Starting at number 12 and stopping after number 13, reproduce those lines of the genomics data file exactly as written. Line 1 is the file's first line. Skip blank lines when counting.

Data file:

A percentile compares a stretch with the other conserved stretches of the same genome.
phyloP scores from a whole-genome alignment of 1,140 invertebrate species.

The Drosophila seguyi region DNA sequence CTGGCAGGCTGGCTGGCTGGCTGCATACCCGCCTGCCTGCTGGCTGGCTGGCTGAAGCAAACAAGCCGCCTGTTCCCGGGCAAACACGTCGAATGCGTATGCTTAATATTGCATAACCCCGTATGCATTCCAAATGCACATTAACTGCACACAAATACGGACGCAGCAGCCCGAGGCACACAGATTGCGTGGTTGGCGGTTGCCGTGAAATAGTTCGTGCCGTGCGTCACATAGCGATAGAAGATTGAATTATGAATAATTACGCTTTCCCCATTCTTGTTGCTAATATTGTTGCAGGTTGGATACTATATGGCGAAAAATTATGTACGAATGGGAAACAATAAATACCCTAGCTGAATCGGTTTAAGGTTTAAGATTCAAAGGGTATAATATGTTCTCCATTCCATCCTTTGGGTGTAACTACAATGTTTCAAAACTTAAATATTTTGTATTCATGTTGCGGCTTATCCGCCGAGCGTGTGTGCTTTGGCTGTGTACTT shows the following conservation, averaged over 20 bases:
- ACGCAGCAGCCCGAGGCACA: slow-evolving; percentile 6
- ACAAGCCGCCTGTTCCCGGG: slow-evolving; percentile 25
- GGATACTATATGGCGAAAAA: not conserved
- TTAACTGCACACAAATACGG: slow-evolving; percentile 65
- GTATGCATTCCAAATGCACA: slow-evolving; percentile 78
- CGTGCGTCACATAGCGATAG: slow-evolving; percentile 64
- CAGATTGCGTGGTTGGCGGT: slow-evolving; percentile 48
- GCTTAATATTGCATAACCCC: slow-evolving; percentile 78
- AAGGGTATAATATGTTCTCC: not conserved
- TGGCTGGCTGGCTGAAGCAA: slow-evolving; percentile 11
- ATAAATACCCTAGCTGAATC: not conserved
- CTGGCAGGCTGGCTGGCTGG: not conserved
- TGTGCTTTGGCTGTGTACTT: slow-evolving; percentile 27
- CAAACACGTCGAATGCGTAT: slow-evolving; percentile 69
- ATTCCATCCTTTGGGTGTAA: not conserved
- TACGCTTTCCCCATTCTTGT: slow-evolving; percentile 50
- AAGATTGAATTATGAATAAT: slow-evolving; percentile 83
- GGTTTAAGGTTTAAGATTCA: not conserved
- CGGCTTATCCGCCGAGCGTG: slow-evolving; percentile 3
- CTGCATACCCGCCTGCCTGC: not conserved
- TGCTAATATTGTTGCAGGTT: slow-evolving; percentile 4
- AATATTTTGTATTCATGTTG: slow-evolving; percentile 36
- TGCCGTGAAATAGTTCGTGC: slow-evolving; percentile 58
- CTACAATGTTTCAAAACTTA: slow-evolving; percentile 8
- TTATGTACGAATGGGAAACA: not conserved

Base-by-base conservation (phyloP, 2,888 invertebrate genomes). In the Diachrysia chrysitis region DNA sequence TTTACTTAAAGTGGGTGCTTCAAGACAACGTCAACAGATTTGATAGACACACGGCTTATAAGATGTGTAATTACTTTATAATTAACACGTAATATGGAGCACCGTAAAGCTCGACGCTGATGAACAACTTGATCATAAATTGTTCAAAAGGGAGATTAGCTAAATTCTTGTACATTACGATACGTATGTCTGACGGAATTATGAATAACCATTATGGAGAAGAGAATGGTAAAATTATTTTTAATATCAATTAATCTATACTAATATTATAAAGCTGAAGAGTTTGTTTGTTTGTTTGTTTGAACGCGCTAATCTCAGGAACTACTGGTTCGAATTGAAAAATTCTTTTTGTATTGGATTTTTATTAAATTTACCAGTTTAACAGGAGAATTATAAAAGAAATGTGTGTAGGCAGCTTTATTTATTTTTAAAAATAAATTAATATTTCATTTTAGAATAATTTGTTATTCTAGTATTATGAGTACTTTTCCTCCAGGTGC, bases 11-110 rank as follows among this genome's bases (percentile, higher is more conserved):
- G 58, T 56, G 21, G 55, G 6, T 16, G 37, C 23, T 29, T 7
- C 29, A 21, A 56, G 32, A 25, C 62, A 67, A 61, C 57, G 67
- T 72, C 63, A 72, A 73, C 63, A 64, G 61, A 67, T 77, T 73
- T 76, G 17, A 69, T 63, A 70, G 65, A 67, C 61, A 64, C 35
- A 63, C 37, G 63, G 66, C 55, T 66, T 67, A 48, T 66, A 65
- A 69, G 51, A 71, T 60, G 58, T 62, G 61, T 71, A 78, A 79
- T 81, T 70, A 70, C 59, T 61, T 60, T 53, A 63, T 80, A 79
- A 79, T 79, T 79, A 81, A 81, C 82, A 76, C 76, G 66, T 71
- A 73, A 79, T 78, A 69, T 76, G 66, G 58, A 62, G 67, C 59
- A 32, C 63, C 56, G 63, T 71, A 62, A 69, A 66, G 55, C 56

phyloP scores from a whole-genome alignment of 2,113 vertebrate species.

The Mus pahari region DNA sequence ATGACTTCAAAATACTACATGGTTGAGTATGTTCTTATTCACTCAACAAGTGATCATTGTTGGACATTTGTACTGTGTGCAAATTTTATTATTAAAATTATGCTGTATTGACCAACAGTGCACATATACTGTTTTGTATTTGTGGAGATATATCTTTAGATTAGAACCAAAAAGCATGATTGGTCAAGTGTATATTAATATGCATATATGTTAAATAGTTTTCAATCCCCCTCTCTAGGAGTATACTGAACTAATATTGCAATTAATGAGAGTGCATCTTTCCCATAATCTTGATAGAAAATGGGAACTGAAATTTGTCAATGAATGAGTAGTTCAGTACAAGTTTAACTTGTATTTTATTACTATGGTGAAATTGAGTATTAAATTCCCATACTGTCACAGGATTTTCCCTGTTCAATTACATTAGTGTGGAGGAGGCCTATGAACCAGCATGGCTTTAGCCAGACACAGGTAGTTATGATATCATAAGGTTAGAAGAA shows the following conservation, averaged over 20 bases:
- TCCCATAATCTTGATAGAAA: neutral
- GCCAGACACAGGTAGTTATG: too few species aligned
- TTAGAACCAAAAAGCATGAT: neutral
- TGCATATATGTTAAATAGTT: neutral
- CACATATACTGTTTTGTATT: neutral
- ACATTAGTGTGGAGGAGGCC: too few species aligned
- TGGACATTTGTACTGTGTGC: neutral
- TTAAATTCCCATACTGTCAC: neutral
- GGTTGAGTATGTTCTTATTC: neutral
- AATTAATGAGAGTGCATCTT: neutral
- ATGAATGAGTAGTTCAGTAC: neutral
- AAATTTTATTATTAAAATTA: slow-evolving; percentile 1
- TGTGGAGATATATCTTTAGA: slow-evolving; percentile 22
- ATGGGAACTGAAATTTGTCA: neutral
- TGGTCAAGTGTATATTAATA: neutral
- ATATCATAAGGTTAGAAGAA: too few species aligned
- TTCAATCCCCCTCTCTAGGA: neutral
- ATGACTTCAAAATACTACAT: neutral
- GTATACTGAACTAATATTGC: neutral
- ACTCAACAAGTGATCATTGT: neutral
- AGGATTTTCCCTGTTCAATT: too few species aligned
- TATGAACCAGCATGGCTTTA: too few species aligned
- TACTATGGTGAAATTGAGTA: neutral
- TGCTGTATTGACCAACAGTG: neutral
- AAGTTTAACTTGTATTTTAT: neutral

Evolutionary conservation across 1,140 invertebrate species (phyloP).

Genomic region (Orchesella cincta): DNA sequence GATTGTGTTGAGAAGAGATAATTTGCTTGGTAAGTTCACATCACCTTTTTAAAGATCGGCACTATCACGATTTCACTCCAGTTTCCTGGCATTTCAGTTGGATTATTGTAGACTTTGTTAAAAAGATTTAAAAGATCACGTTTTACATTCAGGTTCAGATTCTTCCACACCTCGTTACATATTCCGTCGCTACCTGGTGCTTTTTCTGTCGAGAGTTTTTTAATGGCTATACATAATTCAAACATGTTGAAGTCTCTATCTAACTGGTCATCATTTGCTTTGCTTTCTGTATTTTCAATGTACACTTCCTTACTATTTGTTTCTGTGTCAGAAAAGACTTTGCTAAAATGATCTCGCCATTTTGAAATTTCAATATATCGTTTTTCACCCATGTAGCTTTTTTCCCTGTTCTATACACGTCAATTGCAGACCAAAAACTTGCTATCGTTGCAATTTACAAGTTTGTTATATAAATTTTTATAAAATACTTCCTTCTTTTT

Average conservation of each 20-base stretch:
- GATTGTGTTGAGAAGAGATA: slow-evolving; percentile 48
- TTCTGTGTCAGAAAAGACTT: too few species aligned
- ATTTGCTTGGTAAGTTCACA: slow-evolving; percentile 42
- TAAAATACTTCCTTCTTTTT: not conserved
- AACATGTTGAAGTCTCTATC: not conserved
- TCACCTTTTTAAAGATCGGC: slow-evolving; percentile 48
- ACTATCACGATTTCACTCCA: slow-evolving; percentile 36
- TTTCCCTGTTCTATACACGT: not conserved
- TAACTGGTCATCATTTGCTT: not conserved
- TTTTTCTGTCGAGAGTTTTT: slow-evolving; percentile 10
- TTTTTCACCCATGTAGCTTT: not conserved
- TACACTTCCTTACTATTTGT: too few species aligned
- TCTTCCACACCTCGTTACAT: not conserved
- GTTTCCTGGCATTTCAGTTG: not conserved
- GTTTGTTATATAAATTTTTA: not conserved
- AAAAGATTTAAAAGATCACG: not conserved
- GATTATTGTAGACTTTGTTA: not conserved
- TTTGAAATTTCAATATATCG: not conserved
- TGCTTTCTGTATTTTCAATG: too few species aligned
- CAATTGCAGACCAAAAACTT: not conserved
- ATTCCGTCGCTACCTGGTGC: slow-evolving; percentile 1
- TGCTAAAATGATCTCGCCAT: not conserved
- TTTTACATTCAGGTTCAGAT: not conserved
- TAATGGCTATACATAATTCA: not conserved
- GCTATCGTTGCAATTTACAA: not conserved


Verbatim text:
- AAGGGTATAATATGTTCTCC: not conserved
- TGGCTGGCTGGCTGAAGCAA: slow-evolving; percentile 11